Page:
Book Recommendations, Meme

#NonficNov: Be The Expert/Ask the Expert/Become the Expert – Week 3

I almost did not sit down to compile this list but in an effort to curb my innate habit to start a project with gusto and then taper off the amount of effort I put into it, I decided I ought to see this month through by trying to hit all the goals of the four weeks.

Week 3: (Nov. 11 to 15) – Be The Expert/Ask the Expert/Become the Expert (Katie @ Doing Dewey): Three ways to join in this week! You can either share three or more books on a single topic that you have read and can recommend (be the expert), you can put the call out for good nonfiction on a specific topic that you have been dying to read (ask the expert), or you can create your own list of books on a topic that you’d like to read (become the expert).

My favourite type(s) of non-fiction is one that is filled with interesting factoids or a different way of viewing the seemingly mundane, which help bolster any flagging conversation between like-minded individuals. I am always on the lookout for such books. So I decided to be both the expert and ask other experts for books that fulfil the criteria. Since I already harped on Superlative: The Biology of Extremes by Matthew D. LaPlante in both of the participating posts earlier this month, I will not include it here.

1) Factoids

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2)Conversation starters

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3)Growth and introductions to topics from a personal angle

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As mentioned earlier, I would also like to ask the experts out there who can suggest books in this wide umbrella of options that (try as I might) I am always unable to narrow into a single focus.


20 thoughts on “#NonficNov: Be The Expert/Ask the Expert/Become the Expert – Week 3”

  1. Oops, sent too soon – I’m thinking about your last one, memoirs that introduce a topic. Have you read Brain on Fire? I feel like I was the last person on earth to get to it, but in case I’m not, it’s really worth reading and is a fantastic memoir plus an introduction to the difficulties of diagnosing a rare and misunderstood illness and what that means for patients/medicine.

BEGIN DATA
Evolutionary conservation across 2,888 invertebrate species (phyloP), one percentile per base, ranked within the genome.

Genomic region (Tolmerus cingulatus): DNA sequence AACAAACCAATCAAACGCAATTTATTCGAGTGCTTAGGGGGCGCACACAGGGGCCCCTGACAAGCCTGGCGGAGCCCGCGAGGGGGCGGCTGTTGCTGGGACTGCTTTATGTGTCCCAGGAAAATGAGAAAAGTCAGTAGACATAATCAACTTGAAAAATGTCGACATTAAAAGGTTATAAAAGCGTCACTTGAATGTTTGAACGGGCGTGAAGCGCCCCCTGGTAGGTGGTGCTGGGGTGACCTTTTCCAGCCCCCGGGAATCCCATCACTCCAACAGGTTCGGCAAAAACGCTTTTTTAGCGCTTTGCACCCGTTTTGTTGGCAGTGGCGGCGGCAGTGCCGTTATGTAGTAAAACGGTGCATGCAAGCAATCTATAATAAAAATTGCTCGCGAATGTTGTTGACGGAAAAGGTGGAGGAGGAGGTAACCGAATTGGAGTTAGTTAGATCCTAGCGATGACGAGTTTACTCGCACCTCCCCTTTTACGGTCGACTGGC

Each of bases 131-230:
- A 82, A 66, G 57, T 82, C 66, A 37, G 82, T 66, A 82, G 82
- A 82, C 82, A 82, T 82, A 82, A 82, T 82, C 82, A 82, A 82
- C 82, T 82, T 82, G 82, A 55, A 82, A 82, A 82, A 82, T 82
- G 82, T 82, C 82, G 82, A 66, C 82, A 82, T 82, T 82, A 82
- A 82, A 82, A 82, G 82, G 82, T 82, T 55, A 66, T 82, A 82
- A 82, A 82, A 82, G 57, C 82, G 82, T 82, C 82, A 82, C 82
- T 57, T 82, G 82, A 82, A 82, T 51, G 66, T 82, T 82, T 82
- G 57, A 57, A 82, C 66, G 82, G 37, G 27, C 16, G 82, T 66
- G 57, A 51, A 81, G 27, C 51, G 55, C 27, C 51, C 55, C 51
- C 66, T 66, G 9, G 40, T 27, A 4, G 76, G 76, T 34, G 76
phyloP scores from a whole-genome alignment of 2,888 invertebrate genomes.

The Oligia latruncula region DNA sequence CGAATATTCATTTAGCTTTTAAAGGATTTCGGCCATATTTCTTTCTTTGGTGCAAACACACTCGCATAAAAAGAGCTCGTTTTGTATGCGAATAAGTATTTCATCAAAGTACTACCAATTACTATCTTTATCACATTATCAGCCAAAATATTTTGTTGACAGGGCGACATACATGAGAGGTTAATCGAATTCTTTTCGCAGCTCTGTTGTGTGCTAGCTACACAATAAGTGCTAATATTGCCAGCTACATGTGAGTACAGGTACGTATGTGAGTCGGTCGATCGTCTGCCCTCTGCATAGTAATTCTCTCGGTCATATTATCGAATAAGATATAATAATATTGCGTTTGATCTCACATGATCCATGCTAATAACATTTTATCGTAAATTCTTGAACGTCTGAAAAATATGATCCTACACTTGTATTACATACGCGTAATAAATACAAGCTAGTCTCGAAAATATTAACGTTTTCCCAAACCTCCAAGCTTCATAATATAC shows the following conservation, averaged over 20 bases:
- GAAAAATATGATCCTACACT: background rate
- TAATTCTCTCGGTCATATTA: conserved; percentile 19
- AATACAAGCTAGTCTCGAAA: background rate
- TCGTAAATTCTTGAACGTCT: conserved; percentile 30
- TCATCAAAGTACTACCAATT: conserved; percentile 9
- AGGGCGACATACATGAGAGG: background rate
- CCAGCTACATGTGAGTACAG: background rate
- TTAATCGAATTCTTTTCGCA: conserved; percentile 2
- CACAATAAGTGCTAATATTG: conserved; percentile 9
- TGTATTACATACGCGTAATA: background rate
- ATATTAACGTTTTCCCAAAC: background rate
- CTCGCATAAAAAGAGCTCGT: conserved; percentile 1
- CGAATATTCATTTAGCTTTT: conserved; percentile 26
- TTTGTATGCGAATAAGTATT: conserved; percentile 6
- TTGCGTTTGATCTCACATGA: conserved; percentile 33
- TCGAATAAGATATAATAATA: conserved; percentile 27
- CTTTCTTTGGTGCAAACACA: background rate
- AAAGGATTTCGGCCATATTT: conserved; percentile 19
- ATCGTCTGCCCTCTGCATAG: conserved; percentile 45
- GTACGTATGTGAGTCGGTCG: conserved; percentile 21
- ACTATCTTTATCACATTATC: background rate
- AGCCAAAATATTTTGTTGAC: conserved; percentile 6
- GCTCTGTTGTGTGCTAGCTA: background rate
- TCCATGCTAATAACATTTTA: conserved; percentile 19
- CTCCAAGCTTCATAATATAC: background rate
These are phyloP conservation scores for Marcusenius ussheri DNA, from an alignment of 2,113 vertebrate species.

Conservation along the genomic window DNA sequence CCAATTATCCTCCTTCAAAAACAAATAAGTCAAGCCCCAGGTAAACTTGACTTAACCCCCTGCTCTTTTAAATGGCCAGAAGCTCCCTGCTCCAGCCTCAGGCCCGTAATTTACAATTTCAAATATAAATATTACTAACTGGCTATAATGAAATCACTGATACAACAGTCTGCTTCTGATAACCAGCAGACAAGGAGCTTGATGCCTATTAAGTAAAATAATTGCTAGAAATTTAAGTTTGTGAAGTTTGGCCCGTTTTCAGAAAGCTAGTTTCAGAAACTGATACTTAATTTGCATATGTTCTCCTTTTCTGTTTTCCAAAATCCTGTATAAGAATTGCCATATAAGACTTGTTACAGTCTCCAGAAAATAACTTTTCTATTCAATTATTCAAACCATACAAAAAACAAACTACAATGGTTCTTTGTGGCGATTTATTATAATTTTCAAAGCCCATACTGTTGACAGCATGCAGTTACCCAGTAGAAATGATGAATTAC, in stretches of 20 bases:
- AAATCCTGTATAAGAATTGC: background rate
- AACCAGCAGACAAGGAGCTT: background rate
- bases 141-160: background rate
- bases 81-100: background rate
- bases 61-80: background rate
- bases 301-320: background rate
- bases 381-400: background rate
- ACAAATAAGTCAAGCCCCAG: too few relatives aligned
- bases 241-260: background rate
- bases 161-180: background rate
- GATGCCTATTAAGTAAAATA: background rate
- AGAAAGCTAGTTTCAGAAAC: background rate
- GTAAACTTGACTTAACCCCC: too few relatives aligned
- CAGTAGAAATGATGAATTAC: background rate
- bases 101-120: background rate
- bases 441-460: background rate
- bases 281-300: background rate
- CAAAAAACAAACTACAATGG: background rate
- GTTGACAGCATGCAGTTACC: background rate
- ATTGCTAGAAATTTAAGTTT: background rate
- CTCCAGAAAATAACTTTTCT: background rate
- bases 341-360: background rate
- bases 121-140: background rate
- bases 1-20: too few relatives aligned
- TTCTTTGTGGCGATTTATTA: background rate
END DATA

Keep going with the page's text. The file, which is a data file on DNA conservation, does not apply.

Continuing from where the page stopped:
Liked by 1 person

      1. It’s so, so good. I was thinking it was overhyped because I’d heard so much about it such a long time, but it’s a fascinating story, well written and researched so I think it’s deserving of all the hype 🙂

        Liked by 1 person

  2. Thanks for keeping up with Nonfiction November! I felt like there were a surprising number of people who joined in for the whole event this year, which was just a ton of fun 🙂

    I also really enjoyed What If, which had my husband and I laughing out loud as we read. Lab Girl was fantastic as well and since part of what appealed to me was the blend of personal and topical information, I’m interested to check out your other recommendations on that theme as well.

    Liked by 1 person

  3. I love Eats Shoots and Leaves (not Eats, Shoots and Leaves, haha). And What If too — have you read the history versions of What If? They have some interesting themes, like what if Cleopatra’s nose had been different, etc. ( I think this was one of the essays…)
    Intelligence is an Algorithm sounds intriguing; are they mixing up religious motifs and cosmic intelligence?
    Happy NFN 🙂

    Liked by 1 person

    1. It wasn’t exactly religion. But information from ancient texts woven with theory 🙂If I remember right that is..and no I do not think I’ve heard of that version of what if! Will look into it


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